“Once that person starts, there will be no more vacancies there,” Barnett said.

Perceptions and realities

Niceville resident Sam Houston, a Vietnam War veteran, uses the Eglin clinic frequently for his primary care, and occasionally goes to Pensacola to see a specialist. He thinks the one-star rating for the GCVHCS is a bit unfair, given the quality of treatment he has received locally.

“I would give them a high score in some areas, and a lower score in others,” he said. “For example, the hours are very limited. They’re open from 8 to 4 every day — that’s it. If a vet needs help outside those hours, he has to go to a private provider.”

Like Houston, Fort Walton Beach resident Carl Williams visits the Eglin clinic for his primary care. One or two times a month, however, he travels to Pensacola to see a neurologist.

Williams, who suffered a stroke while working in South Carolina over a year ago, uses a wheelchair and has to take a shuttle bus to his appointments in Pensacola. On Thursday, the Army veteran’s scheduled 10 a.m. appointment was canceled at 8:44 a.m.

Despite the inconvenience of having to go out of town to see a specialist, Williams said he thinks the GCVHCS deserves a higher rating than one star.

“Overall, I’d give them a three,” he said. “I’d give my doctor in Pensacola a four.”

Houston is hopeful that the ongoing expansion of the Eglin clinic will help improve the access issues that many of his fellow veterans face when they try to schedule an appointment.

“It’s almost impossible to get in to see someone the day of,” Houston said. “You can’t just walk in there with the flu and expect to be seen that day.”

Saslo said that perception — that veterans can’t get the help they need when they want it — is the biggest challenge he faces.

“Until the veterans feel that access is improved, the perception will be the reality,” he said. “One thing we’re trying to clarify is that same-day access doesn’t necessarily have to mean seeing a doctor that day. We want our other staff members to practice at the top of what their licensure and training allows. That means that in some instances, a registered nurse can help with a medication refill, or a nurse practitioner can see a patient with a less complicated condition.”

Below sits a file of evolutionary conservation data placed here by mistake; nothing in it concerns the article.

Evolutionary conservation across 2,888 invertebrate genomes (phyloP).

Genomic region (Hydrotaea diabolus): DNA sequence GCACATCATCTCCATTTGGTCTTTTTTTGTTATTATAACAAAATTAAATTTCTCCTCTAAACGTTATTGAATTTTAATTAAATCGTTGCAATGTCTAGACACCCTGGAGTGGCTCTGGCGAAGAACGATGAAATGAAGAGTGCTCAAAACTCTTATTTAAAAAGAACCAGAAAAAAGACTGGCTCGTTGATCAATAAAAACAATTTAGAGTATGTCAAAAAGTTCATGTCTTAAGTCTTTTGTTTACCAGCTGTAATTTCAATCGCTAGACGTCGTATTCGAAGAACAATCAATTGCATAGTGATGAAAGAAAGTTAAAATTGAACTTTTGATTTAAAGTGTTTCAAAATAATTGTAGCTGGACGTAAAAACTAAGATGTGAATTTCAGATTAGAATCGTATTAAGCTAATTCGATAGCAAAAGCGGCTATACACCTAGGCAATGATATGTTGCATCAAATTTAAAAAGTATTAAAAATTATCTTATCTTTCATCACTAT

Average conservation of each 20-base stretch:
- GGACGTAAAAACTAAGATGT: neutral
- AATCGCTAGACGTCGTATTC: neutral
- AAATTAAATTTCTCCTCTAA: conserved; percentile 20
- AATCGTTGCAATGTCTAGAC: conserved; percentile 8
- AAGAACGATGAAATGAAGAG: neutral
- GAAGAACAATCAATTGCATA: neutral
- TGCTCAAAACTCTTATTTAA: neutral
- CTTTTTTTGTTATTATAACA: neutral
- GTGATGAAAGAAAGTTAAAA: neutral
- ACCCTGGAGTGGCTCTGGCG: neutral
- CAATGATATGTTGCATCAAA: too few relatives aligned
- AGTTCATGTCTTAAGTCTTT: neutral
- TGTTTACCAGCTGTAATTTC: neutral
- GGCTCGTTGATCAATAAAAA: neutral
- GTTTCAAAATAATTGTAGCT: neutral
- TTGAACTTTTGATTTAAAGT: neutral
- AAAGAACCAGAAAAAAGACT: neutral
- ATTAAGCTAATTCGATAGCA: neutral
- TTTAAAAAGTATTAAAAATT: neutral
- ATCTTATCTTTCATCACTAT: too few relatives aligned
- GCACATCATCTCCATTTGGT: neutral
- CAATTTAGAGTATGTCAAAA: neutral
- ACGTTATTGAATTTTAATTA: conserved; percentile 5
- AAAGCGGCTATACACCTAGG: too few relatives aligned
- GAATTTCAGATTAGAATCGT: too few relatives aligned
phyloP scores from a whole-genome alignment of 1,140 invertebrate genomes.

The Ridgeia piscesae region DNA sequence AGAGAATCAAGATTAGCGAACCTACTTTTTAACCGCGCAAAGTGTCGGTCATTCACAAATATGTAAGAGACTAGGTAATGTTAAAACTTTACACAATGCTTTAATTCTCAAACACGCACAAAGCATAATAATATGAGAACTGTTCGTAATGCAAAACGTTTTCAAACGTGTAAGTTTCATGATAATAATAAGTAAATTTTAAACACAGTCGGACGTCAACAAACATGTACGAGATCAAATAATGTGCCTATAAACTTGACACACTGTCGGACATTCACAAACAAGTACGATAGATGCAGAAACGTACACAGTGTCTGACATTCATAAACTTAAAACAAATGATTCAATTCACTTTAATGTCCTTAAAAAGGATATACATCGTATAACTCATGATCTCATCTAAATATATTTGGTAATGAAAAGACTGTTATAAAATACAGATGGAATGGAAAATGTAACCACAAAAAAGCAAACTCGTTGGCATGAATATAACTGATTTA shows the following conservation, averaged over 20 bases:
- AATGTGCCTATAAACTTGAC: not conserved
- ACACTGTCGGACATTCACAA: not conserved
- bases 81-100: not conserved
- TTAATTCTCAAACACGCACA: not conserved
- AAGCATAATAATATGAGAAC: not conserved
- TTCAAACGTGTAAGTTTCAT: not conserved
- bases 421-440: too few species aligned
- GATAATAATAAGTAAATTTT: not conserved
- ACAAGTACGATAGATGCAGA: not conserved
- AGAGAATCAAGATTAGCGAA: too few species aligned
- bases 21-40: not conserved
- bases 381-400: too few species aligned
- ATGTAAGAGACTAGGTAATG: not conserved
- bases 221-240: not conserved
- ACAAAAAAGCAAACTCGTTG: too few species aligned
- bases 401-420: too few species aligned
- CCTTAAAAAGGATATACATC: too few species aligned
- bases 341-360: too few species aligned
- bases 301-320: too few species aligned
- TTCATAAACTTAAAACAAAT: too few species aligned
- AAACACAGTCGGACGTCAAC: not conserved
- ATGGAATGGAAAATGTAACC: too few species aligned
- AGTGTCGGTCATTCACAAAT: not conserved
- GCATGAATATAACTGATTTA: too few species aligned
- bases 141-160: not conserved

‘They deserve our very best’

David Shulkin, the current secretary of Veterans Affairs, has publicly addressed the 14 healthcare systems that received a one-star rating, telling USA Today he has assembled teams to help improve the care at those locations.

“Veterans shouldn’t have to accept low quality care,” he said. “They deserve our very best.”

U.S. Rep. Matt Gaetz, whose congressional district falls within the GCVHCS’s footprint, has pointed to the recent passage of the Veterans Accountability Act as a step in the right direction toward reforming the behemoth that is the VA health care system.

“I believe that the care of our veterans is of the utmost importance, and I am always disheartened when I learn of any substandard treatment of them,” he said. “This is why we work hard every day to fight for those who have fought for us. I am very hopeful that with the recent passage of the Veterans Accountability Act we will see large-scale improvements across the board as it relates to the care of our veterans.”

One of the reforms that Gaetz touts about the Veterans Accountability Act is the increased ability it gives to fire incompetent or corrupt employees within the VA. But in the case of administrators like Dawson, who led the GCVHCS for five years, it’s hard to determine if low ratings led to a promotion, a demotion or a lateral transfer.

Dawson, who accepted a position as the associate director of the Michael E. DeBakey VA Medical Center in Houston, Texas, has been with the VA for more than 30 years. The VA has stated that it is implementing a search for Dawson’s replacement, but repeated attempts to have an official from VA headquarters clarify whether he was forced out of his leadership role at the GCVHCS were not answered.

“It wasn’t categorized as a promotion or a demotion to us,” said Barnett, the GCVHCS spokesman. “He just told us that he had family and other ties in Houston, and this was an opportunity to go back there.”

Whatever the reason for Dawson’s transfer, Saslo said he is determined to address the issues that continue to plague the GCVHCS.

“We realize that there are areas where we need to improve, and we’re already taking steps in that direction,” Saslo said. “But it’s not an overnight process. We didn’t get broken in a day, and we won’t be fixed in a day. The one thing I want people to know is that the employees of this system take their work very seriously and very personally. Around 40 percent of our employees are veterans themselves, and those of us who aren’t veterans usually have loved ones who are. We want to give our veterans the best possible care.”

In the meantime, people like Rebecca Winkler will continue to keep a watchful eye on the agency.

“They have to improve,” she said. “Our veterans deserve so much more than being treated as speed bumps in a revolving door.”